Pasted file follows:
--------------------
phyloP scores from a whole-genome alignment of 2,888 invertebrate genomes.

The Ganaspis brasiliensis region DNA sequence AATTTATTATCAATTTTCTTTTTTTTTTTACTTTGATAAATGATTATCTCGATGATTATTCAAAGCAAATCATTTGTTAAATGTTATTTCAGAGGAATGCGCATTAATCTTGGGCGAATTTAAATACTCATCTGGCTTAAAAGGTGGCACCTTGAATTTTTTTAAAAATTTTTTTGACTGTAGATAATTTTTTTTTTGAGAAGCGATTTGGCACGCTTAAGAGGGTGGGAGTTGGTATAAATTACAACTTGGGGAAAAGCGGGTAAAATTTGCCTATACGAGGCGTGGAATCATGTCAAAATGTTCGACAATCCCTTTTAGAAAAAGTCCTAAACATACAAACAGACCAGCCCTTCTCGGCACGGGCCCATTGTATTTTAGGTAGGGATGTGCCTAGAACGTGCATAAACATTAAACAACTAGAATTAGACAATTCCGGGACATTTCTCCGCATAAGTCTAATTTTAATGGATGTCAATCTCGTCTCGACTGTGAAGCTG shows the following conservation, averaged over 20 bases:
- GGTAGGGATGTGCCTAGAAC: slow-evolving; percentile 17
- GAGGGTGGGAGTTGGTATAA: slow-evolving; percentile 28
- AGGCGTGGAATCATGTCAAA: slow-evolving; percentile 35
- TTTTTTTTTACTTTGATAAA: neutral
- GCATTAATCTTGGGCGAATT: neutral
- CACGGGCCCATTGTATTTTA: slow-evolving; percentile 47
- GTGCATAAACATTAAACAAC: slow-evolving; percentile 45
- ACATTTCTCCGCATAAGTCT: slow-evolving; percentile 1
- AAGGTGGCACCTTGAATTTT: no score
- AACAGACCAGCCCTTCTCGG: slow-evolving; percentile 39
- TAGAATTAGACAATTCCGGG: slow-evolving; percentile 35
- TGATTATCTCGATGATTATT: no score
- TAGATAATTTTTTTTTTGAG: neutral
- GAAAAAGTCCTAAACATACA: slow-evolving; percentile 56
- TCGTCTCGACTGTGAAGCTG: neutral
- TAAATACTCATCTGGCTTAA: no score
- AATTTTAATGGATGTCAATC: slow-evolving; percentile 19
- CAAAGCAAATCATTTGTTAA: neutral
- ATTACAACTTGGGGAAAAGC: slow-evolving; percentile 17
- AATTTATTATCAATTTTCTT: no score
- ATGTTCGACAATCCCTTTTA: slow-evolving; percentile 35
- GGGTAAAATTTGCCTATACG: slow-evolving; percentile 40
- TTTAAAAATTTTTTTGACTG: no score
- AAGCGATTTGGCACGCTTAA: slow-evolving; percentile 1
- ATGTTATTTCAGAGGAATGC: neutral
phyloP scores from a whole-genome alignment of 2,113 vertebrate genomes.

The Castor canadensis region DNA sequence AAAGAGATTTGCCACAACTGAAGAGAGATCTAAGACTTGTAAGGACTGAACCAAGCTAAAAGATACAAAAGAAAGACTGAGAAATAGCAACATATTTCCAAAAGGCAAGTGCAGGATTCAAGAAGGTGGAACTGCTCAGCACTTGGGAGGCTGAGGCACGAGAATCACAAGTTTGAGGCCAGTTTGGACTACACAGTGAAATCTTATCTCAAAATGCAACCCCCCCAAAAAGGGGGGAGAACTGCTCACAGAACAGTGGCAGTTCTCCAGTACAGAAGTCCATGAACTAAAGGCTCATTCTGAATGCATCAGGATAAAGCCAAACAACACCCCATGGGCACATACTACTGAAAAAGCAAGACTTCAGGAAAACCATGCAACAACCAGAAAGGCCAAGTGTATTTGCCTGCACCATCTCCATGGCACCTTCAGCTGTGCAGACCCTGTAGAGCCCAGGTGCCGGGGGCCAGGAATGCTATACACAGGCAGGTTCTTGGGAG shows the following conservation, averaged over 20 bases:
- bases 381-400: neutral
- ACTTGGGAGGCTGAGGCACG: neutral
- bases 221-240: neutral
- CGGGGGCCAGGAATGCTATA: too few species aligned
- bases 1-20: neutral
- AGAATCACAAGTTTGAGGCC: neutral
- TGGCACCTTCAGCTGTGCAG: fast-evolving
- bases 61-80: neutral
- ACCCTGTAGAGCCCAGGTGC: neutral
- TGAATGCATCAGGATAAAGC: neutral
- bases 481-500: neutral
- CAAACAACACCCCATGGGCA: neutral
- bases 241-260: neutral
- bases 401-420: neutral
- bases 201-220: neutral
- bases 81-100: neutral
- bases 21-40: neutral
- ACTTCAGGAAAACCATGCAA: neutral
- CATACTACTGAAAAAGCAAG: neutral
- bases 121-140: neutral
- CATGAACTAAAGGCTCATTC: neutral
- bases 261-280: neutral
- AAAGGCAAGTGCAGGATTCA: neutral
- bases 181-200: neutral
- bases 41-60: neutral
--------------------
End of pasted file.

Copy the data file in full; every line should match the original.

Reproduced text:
phyloP scores from a whole-genome alignment of 2,888 invertebrate genomes.

The Ganaspis brasiliensis region DNA sequence AATTTATTATCAATTTTCTTTTTTTTTTTACTTTGATAAATGATTATCTCGATGATTATTCAAAGCAAATCATTTGTTAAATGTTATTTCAGAGGAATGCGCATTAATCTTGGGCGAATTTAAATACTCATCTGGCTTAAAAGGTGGCACCTTGAATTTTTTTAAAAATTTTTTTGACTGTAGATAATTTTTTTTTTGAGAAGCGATTTGGCACGCTTAAGAGGGTGGGAGTTGGTATAAATTACAACTTGGGGAAAAGCGGGTAAAATTTGCCTATACGAGGCGTGGAATCATGTCAAAATGTTCGACAATCCCTTTTAGAAAAAGTCCTAAACATACAAACAGACCAGCCCTTCTCGGCACGGGCCCATTGTATTTTAGGTAGGGATGTGCCTAGAACGTGCATAAACATTAAACAACTAGAATTAGACAATTCCGGGACATTTCTCCGCATAAGTCTAATTTTAATGGATGTCAATCTCGTCTCGACTGTGAAGCTG shows the following conservation, averaged over 20 bases:
- GGTAGGGATGTGCCTAGAAC: slow-evolving; percentile 17
- GAGGGTGGGAGTTGGTATAA: slow-evolving; percentile 28
- AGGCGTGGAATCATGTCAAA: slow-evolving; percentile 35
- TTTTTTTTTACTTTGATAAA: neutral
- GCATTAATCTTGGGCGAATT: neutral
- CACGGGCCCATTGTATTTTA: slow-evolving; percentile 47
- GTGCATAAACATTAAACAAC: slow-evolving; percentile 45
- ACATTTCTCCGCATAAGTCT: slow-evolving; percentile 1
- AAGGTGGCACCTTGAATTTT: no score
- AACAGACCAGCCCTTCTCGG: slow-evolving; percentile 39
- TAGAATTAGACAATTCCGGG: slow-evolving; percentile 35
- TGATTATCTCGATGATTATT: no score
- TAGATAATTTTTTTTTTGAG: neutral
- GAAAAAGTCCTAAACATACA: slow-evolving; percentile 56
- TCGTCTCGACTGTGAAGCTG: neutral
- TAAATACTCATCTGGCTTAA: no score
- AATTTTAATGGATGTCAATC: slow-evolving; percentile 19
- CAAAGCAAATCATTTGTTAA: neutral
- ATTACAACTTGGGGAAAAGC: slow-evolving; percentile 17
- AATTTATTATCAATTTTCTT: no score
- ATGTTCGACAATCCCTTTTA: slow-evolving; percentile 35
- GGGTAAAATTTGCCTATACG: slow-evolving; percentile 40
- TTTAAAAATTTTTTTGACTG: no score
- AAGCGATTTGGCACGCTTAA: slow-evolving; percentile 1
- ATGTTATTTCAGAGGAATGC: neutral
phyloP scores from a whole-genome alignment of 2,113 vertebrate genomes.

The Castor canadensis region DNA sequence AAAGAGATTTGCCACAACTGAAGAGAGATCTAAGACTTGTAAGGACTGAACCAAGCTAAAAGATACAAAAGAAAGACTGAGAAATAGCAACATATTTCCAAAAGGCAAGTGCAGGATTCAAGAAGGTGGAACTGCTCAGCACTTGGGAGGCTGAGGCACGAGAATCACAAGTTTGAGGCCAGTTTGGACTACACAGTGAAATCTTATCTCAAAATGCAACCCCCCCAAAAAGGGGGGAGAACTGCTCACAGAACAGTGGCAGTTCTCCAGTACAGAAGTCCATGAACTAAAGGCTCATTCTGAATGCATCAGGATAAAGCCAAACAACACCCCATGGGCACATACTACTGAAAAAGCAAGACTTCAGGAAAACCATGCAACAACCAGAAAGGCCAAGTGTATTTGCCTGCACCATCTCCATGGCACCTTCAGCTGTGCAGACCCTGTAGAGCCCAGGTGCCGGGGGCCAGGAATGCTATACACAGGCAGGTTCTTGGGAG shows the following conservation, averaged over 20 bases:
- bases 381-400: neutral
- ACTTGGGAGGCTGAGGCACG: neutral
- bases 221-240: neutral
- CGGGGGCCAGGAATGCTATA: too few species aligned
- bases 1-20: neutral
- AGAATCACAAGTTTGAGGCC: neutral
- TGGCACCTTCAGCTGTGCAG: fast-evolving
- bases 61-80: neutral
- ACCCTGTAGAGCCCAGGTGC: neutral
- TGAATGCATCAGGATAAAGC: neutral
- bases 481-500: neutral
- CAAACAACACCCCATGGGCA: neutral
- bases 241-260: neutral
- bases 401-420: neutral
- bases 201-220: neutral
- bases 81-100: neutral
- bases 21-40: neutral
- ACTTCAGGAAAACCATGCAA: neutral
- CATACTACTGAAAAAGCAAG: neutral
- bases 121-140: neutral
- CATGAACTAAAGGCTCATTC: neutral
- bases 261-280: neutral
- AAAGGCAAGTGCAGGATTCA: neutral
- bases 181-200: neutral
- bases 41-60: neutral